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Saturday, January 23, 2016

Raja Ravi Varma

Group of Girls, Raja Ravi Varma
Lady with Swarbat, Raja Ravi Varma
Short of actually visiting a foreign country for an extended period of time (a month or more) the best way to learn about that country, its people, its culture, it's history, religion, and geography is by studying that country's art. A nation's art is always reflected by its artists and that which they create. Artists create what they know best and what the love most. After their own family, virtually every artist, whether they realize it or not, loves his or her way of life more than anything else. And, of course, that way of life is a mirror image of the country in which they live. I once did an Egyptian painting. What did I paint? King Tut and Nefertiti. They were stereotypical historic icons having little or nothing to do with present day Egypt, its people, their way of life, their religion, culture, etc. One reason I'm reluctant to write about oriental art is because there's way too much of it, going back way too many centuries, and it's way too complex for this old man to assimilate to the degree necessary to write intelligently about it. The same is true of two or three other such cultures. One such country's art is that of India. Nonetheless I shall try...and likely discussing the work of probably the greatest painter that country has ever produced--Raja Ravi Varma.

If it's not a beautiful lady, it's probably a self-portrait.
Victory of Meghanada, Raja Ravi Varma
American writers have to be careful in talking about artists from India. We don't dare refer to them as "Indian artists." There's a great risk that, in doing so, we immediately bring to American minds the work of Native-American artists (to be politically correct). Rajq Ravi Varma was an artist born in India. He was actually born in a palace, the Kilimanoor Palace, in 1848, located in the southernmost province of India, then the Kingdom of Travancore (now the state of Kerala). His mother was of the aristocratic Nair caste. In India, unlike other countries, titles and inheritances are passed down through the matriarchal side of the family. The Nair caste lived in large, multi-family compounds such as the Kilimanoor Palace, all of them related to a single female ancestor. That being the case, Varma's children were part of their mother's family. Kilimanoor was a feudal estate within the Kingdom of Travancore. Ravi Varma had a sister and two brothers, both of whom were also painters. Ravi Varma married well. In 1866, at the age of 18, Varma married a daughter of the Royal House of Travancore. She was twelve years old at the time. Their progeny was vested with the succession to the throne of Travancore, his children being royal by birth. It was an arranged marriage in the proper Indian manner, and was apparently harmoniously successful. The couple had five children. Their elder son, was excessively spiritual. He never married and eventually renounced his lineage, leaving home in 1912. The younger son, Rama Varma, inherited his father's talent. One of Varma's granddaughters later gave birth to Chitra Thirunal, the last ruling Maharaja of Travancore (before the British took over).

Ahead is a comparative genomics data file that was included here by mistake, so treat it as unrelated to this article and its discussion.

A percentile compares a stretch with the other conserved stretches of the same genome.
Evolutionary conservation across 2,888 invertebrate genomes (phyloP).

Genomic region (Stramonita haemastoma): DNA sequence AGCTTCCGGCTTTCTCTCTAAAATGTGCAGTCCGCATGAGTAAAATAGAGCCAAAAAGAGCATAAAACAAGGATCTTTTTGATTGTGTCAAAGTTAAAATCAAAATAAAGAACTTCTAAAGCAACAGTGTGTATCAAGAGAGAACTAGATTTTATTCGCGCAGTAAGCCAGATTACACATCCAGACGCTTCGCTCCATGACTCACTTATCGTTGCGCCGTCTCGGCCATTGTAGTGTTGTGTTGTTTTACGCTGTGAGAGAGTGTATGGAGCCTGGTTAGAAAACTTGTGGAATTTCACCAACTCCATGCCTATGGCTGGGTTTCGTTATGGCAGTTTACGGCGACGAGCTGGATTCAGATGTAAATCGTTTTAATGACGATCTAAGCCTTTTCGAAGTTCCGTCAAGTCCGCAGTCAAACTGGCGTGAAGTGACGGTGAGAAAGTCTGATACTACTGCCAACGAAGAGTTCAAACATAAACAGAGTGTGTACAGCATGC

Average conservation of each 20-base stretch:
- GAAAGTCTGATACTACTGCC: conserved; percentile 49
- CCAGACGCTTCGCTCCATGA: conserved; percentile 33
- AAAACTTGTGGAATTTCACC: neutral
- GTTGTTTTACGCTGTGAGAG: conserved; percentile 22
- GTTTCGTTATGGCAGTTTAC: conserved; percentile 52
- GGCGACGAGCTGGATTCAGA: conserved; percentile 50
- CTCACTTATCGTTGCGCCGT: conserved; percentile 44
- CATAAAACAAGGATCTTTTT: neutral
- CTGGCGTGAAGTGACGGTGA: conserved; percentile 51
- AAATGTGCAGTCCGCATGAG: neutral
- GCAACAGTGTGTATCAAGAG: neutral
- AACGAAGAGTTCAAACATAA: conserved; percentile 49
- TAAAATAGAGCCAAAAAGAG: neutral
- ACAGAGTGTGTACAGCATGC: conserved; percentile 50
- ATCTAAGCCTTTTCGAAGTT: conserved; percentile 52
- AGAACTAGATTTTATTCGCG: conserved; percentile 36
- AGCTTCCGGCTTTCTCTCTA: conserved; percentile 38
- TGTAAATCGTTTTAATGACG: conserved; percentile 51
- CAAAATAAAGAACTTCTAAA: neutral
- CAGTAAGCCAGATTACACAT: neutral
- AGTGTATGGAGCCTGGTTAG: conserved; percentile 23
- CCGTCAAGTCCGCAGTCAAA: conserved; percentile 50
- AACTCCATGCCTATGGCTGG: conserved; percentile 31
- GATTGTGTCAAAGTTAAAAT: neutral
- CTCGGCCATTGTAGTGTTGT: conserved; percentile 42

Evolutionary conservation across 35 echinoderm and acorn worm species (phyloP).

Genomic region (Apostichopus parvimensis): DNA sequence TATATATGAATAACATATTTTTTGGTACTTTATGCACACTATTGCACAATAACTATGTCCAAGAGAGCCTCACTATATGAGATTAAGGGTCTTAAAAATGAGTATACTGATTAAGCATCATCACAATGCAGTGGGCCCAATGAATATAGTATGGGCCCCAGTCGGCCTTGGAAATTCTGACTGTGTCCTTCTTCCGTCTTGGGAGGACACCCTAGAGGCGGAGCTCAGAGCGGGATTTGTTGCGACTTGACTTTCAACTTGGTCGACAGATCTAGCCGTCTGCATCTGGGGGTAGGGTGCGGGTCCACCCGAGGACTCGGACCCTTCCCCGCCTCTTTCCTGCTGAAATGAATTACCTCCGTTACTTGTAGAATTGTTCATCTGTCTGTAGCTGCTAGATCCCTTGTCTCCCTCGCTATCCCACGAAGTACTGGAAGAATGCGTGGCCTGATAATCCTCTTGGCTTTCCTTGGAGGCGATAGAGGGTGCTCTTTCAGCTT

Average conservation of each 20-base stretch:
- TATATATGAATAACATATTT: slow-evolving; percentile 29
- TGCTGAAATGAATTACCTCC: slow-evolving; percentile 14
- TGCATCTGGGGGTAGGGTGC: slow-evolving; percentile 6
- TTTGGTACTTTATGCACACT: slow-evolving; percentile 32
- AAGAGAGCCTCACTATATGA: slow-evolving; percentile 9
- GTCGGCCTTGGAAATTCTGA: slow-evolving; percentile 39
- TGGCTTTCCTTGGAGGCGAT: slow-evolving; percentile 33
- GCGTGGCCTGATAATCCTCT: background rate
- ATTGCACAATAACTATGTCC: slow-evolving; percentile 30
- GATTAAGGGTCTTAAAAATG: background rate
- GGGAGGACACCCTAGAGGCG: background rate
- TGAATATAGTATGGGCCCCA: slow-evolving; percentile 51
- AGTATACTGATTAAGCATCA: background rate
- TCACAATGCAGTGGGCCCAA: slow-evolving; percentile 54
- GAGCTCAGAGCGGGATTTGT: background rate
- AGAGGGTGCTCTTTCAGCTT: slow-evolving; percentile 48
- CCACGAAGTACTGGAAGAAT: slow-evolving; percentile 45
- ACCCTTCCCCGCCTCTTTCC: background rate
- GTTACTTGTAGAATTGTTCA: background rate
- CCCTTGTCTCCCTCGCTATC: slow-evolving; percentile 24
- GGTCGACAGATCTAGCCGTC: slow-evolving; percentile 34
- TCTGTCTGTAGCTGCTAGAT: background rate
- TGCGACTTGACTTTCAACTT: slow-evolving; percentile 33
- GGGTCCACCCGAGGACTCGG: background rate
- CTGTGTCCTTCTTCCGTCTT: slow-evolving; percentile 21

Galaxy of Musicians, Raja Ravi Varma
Raja Ravi Varma's career as an artist was promoted by both his wife's (royal) family and The British administrator, Edgar Thurston. The young artist learned the basic locally through schooling in Madurai. He received widespread acclaim after winning an award for an exhibition of his paintings in Vienna in 1873. Varma's paintings were also sent to Chicago's World's 1893 Columbian Exposition where he won three gold medals. Later, Varma travelled throughout India in search of subjects such as Hindu Goddesses or South Indian women, whom he considered the ultimate in feminine beauty. He is particularly noted for his paintings depicting episodes from Indian mythology, though his style is often criticized as being too showy and sentimental. Varma's Group of Girls (top) would seem to confirm this view. However, his Galaxy of Musicians (above) suggests otherwise, as it depicts Indian women dressed in regional attire playing a variety of musical instruments popular in different parts of the country.

A representative sampling of Varma's women of India.
By far, the vast majority of Ravi Varma's work is of beautiful young women or girls, reflecting India's matriarchal society (above). Varma's work became especially well known after 1899 when he bought, then brought, a lithographic printing press to Mumbai. The press was managed by Varma's brother, Raja Varma. The oleographs (color lithographs) produced by the press were mostly of Hindu gods and goddesses and were very popular. They continued to be printed by the thousands for many years, even after the death of Ravi Varma in 1906. His oil painting, The Historic Meeting (below) dating from 1880, came to be considered one of his best as a result of its having been printed in this manner. The scene depicts the meeting of the Maharaja of Travancore and his younger brother as they welcome Richard Temple-Grenville, Governor-general of Madras.

Historic Meeting, 1880, Raja Ravi Varma


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